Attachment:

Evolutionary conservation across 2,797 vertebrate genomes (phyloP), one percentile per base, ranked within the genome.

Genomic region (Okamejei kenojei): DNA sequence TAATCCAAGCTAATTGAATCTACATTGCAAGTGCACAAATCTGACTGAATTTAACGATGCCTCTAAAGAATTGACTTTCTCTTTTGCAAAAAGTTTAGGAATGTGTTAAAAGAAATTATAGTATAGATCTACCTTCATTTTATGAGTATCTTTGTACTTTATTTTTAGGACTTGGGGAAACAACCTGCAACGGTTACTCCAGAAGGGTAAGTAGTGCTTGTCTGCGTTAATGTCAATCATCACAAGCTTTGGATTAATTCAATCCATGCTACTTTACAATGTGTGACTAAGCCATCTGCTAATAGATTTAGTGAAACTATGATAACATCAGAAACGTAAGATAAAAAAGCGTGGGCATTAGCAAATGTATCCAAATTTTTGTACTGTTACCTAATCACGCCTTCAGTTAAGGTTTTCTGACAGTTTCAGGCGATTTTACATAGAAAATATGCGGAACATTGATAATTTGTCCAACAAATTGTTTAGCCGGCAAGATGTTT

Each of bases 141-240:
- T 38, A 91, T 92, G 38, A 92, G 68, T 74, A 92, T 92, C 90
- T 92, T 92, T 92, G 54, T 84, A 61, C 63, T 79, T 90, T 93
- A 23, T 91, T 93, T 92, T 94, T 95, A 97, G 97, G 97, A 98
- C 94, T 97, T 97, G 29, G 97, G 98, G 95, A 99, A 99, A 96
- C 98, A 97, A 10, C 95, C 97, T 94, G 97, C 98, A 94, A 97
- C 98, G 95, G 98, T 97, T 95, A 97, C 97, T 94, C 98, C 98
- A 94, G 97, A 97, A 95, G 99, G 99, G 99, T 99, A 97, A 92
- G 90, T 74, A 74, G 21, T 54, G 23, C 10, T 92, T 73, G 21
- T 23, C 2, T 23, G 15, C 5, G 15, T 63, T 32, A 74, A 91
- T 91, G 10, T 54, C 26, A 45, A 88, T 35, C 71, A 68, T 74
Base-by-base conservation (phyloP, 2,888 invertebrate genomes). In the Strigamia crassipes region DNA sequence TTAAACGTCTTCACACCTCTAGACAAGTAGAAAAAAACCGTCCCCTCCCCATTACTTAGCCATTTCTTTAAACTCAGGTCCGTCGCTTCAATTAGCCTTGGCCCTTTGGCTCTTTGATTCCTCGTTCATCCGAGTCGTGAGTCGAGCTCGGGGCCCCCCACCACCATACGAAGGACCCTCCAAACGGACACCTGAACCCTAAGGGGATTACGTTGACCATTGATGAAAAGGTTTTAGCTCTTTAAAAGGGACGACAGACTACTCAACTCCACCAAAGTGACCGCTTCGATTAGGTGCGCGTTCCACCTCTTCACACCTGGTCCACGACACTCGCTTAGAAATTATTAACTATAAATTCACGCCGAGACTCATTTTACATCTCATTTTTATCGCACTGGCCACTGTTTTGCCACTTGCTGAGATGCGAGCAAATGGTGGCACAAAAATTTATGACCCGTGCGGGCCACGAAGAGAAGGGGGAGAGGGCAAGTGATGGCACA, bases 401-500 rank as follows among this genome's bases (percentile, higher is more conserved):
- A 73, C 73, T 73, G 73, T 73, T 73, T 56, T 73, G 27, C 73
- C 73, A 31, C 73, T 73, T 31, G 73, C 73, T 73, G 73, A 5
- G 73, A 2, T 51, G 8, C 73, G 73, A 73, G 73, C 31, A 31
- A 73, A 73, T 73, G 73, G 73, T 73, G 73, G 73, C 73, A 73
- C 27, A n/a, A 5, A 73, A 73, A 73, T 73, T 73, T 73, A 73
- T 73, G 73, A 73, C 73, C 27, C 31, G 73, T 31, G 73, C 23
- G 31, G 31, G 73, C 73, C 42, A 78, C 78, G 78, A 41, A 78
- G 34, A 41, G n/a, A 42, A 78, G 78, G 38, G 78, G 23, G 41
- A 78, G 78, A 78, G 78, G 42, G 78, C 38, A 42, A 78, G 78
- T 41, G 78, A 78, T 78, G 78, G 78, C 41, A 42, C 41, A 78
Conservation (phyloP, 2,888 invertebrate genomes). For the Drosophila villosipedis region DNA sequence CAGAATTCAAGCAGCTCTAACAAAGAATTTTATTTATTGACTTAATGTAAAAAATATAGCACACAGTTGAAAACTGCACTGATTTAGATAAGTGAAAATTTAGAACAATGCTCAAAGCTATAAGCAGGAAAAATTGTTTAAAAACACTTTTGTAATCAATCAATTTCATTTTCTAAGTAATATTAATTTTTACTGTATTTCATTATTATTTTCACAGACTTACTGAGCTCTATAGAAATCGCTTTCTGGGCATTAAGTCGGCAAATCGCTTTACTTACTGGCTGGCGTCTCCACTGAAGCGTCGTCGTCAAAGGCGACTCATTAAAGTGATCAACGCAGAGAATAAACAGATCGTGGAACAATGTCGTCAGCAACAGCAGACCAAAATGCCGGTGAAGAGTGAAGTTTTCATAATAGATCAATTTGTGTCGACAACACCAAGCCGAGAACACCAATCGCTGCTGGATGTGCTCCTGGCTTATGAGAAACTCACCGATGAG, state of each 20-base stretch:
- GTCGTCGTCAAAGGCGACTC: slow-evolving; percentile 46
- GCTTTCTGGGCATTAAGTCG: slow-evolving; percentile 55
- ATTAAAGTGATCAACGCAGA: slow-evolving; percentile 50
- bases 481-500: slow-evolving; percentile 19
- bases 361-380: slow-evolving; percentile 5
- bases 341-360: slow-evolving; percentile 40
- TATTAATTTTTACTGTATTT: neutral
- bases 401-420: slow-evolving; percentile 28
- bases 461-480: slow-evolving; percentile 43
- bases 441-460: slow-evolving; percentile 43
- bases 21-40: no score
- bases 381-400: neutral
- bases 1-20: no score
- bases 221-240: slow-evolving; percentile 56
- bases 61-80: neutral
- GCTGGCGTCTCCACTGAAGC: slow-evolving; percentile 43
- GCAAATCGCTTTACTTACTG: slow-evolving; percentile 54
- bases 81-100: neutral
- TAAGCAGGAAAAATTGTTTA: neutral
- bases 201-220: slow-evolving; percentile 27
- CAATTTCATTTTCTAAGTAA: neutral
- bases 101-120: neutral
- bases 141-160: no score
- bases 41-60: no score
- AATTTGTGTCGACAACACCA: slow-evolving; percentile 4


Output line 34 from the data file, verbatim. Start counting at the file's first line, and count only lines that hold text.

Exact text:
- bases 461-480: slow-evolving; percentile 43